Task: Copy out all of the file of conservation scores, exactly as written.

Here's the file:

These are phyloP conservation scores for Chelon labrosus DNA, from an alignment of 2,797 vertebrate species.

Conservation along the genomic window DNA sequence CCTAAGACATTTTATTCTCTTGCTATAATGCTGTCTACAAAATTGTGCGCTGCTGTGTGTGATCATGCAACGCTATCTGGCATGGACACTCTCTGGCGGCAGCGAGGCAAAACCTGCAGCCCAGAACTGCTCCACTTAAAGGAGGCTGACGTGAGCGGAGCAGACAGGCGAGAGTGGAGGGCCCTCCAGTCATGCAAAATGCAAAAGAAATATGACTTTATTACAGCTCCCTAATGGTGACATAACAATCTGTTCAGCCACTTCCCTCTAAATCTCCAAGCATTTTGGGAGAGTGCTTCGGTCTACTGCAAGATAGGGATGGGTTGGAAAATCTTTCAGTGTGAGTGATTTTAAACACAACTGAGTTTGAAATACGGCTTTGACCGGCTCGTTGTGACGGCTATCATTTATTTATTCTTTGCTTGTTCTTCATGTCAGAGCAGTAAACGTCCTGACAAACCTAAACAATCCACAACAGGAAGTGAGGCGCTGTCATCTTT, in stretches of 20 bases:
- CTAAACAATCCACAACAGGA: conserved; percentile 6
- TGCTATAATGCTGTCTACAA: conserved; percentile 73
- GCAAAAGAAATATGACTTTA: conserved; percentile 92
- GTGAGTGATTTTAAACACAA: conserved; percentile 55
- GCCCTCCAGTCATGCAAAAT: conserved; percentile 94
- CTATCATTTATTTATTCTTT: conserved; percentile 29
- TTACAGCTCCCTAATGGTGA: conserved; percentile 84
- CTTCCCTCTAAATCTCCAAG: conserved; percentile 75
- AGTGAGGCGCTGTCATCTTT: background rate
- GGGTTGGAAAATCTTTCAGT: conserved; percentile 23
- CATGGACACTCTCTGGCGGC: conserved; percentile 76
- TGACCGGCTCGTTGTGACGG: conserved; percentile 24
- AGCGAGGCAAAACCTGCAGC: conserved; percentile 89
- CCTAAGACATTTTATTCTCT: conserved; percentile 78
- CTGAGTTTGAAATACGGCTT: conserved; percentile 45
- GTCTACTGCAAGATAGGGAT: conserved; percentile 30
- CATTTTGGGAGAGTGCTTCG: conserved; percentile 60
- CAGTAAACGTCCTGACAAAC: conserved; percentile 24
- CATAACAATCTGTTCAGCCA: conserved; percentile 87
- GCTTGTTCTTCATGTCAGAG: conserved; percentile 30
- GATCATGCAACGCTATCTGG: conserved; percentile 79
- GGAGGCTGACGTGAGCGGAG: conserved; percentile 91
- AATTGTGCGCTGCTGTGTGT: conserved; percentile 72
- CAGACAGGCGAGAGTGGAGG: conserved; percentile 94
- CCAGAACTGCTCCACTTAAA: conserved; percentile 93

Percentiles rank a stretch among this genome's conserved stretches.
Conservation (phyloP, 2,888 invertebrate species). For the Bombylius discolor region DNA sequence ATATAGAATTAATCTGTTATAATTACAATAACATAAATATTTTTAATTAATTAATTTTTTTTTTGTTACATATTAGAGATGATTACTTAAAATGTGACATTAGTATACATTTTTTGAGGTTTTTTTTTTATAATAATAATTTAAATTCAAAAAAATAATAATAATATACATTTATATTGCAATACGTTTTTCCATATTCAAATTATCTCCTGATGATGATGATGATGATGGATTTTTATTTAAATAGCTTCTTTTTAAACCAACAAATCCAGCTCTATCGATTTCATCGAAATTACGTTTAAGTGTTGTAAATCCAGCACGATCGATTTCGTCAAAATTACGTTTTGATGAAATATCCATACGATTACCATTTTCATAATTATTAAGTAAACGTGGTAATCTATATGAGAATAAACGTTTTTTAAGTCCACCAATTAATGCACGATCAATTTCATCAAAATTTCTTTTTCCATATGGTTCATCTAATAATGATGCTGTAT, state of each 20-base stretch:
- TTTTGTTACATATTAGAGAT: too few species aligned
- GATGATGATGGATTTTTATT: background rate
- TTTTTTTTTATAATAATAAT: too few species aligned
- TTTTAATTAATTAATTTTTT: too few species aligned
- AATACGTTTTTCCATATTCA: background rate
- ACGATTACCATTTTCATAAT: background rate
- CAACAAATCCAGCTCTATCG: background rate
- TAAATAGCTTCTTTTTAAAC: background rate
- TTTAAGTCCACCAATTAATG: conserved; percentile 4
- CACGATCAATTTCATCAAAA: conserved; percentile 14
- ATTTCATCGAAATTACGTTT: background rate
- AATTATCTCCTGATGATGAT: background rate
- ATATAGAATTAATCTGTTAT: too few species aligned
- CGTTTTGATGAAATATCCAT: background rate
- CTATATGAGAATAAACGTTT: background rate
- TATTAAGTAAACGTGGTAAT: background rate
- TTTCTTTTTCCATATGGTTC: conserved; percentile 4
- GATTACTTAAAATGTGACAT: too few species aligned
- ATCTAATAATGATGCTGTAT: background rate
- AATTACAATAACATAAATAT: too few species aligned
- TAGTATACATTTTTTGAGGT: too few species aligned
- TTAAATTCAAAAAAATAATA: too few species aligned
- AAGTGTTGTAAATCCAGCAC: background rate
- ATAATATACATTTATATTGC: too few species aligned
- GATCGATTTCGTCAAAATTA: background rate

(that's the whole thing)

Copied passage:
These are phyloP conservation scores for Chelon labrosus DNA, from an alignment of 2,797 vertebrate species.

Conservation along the genomic window DNA sequence CCTAAGACATTTTATTCTCTTGCTATAATGCTGTCTACAAAATTGTGCGCTGCTGTGTGTGATCATGCAACGCTATCTGGCATGGACACTCTCTGGCGGCAGCGAGGCAAAACCTGCAGCCCAGAACTGCTCCACTTAAAGGAGGCTGACGTGAGCGGAGCAGACAGGCGAGAGTGGAGGGCCCTCCAGTCATGCAAAATGCAAAAGAAATATGACTTTATTACAGCTCCCTAATGGTGACATAACAATCTGTTCAGCCACTTCCCTCTAAATCTCCAAGCATTTTGGGAGAGTGCTTCGGTCTACTGCAAGATAGGGATGGGTTGGAAAATCTTTCAGTGTGAGTGATTTTAAACACAACTGAGTTTGAAATACGGCTTTGACCGGCTCGTTGTGACGGCTATCATTTATTTATTCTTTGCTTGTTCTTCATGTCAGAGCAGTAAACGTCCTGACAAACCTAAACAATCCACAACAGGAAGTGAGGCGCTGTCATCTTT, in stretches of 20 bases:
- CTAAACAATCCACAACAGGA: conserved; percentile 6
- TGCTATAATGCTGTCTACAA: conserved; percentile 73
- GCAAAAGAAATATGACTTTA: conserved; percentile 92
- GTGAGTGATTTTAAACACAA: conserved; percentile 55
- GCCCTCCAGTCATGCAAAAT: conserved; percentile 94
- CTATCATTTATTTATTCTTT: conserved; percentile 29
- TTACAGCTCCCTAATGGTGA: conserved; percentile 84
- CTTCCCTCTAAATCTCCAAG: conserved; percentile 75
- AGTGAGGCGCTGTCATCTTT: background rate
- GGGTTGGAAAATCTTTCAGT: conserved; percentile 23
- CATGGACACTCTCTGGCGGC: conserved; percentile 76
- TGACCGGCTCGTTGTGACGG: conserved; percentile 24
- AGCGAGGCAAAACCTGCAGC: conserved; percentile 89
- CCTAAGACATTTTATTCTCT: conserved; percentile 78
- CTGAGTTTGAAATACGGCTT: conserved; percentile 45
- GTCTACTGCAAGATAGGGAT: conserved; percentile 30
- CATTTTGGGAGAGTGCTTCG: conserved; percentile 60
- CAGTAAACGTCCTGACAAAC: conserved; percentile 24
- CATAACAATCTGTTCAGCCA: conserved; percentile 87
- GCTTGTTCTTCATGTCAGAG: conserved; percentile 30
- GATCATGCAACGCTATCTGG: conserved; percentile 79
- GGAGGCTGACGTGAGCGGAG: conserved; percentile 91
- AATTGTGCGCTGCTGTGTGT: conserved; percentile 72
- CAGACAGGCGAGAGTGGAGG: conserved; percentile 94
- CCAGAACTGCTCCACTTAAA: conserved; percentile 93

Percentiles rank a stretch among this genome's conserved stretches.
Conservation (phyloP, 2,888 invertebrate species). For the Bombylius discolor region DNA sequence ATATAGAATTAATCTGTTATAATTACAATAACATAAATATTTTTAATTAATTAATTTTTTTTTTGTTACATATTAGAGATGATTACTTAAAATGTGACATTAGTATACATTTTTTGAGGTTTTTTTTTTATAATAATAATTTAAATTCAAAAAAATAATAATAATATACATTTATATTGCAATACGTTTTTCCATATTCAAATTATCTCCTGATGATGATGATGATGATGGATTTTTATTTAAATAGCTTCTTTTTAAACCAACAAATCCAGCTCTATCGATTTCATCGAAATTACGTTTAAGTGTTGTAAATCCAGCACGATCGATTTCGTCAAAATTACGTTTTGATGAAATATCCATACGATTACCATTTTCATAATTATTAAGTAAACGTGGTAATCTATATGAGAATAAACGTTTTTTAAGTCCACCAATTAATGCACGATCAATTTCATCAAAATTTCTTTTTCCATATGGTTCATCTAATAATGATGCTGTAT, state of each 20-base stretch:
- TTTTGTTACATATTAGAGAT: too few species aligned
- GATGATGATGGATTTTTATT: background rate
- TTTTTTTTTATAATAATAAT: too few species aligned
- TTTTAATTAATTAATTTTTT: too few species aligned
- AATACGTTTTTCCATATTCA: background rate
- ACGATTACCATTTTCATAAT: background rate
- CAACAAATCCAGCTCTATCG: background rate
- TAAATAGCTTCTTTTTAAAC: background rate
- TTTAAGTCCACCAATTAATG: conserved; percentile 4
- CACGATCAATTTCATCAAAA: conserved; percentile 14
- ATTTCATCGAAATTACGTTT: background rate
- AATTATCTCCTGATGATGAT: background rate
- ATATAGAATTAATCTGTTAT: too few species aligned
- CGTTTTGATGAAATATCCAT: background rate
- CTATATGAGAATAAACGTTT: background rate
- TATTAAGTAAACGTGGTAAT: background rate
- TTTCTTTTTCCATATGGTTC: conserved; percentile 4
- GATTACTTAAAATGTGACAT: too few species aligned
- ATCTAATAATGATGCTGTAT: background rate
- AATTACAATAACATAAATAT: too few species aligned
- TAGTATACATTTTTTGAGGT: too few species aligned
- TTAAATTCAAAAAAATAATA: too few species aligned
- AAGTGTTGTAAATCCAGCAC: background rate
- ATAATATACATTTATATTGC: too few species aligned
- GATCGATTTCGTCAAAATTA: background rate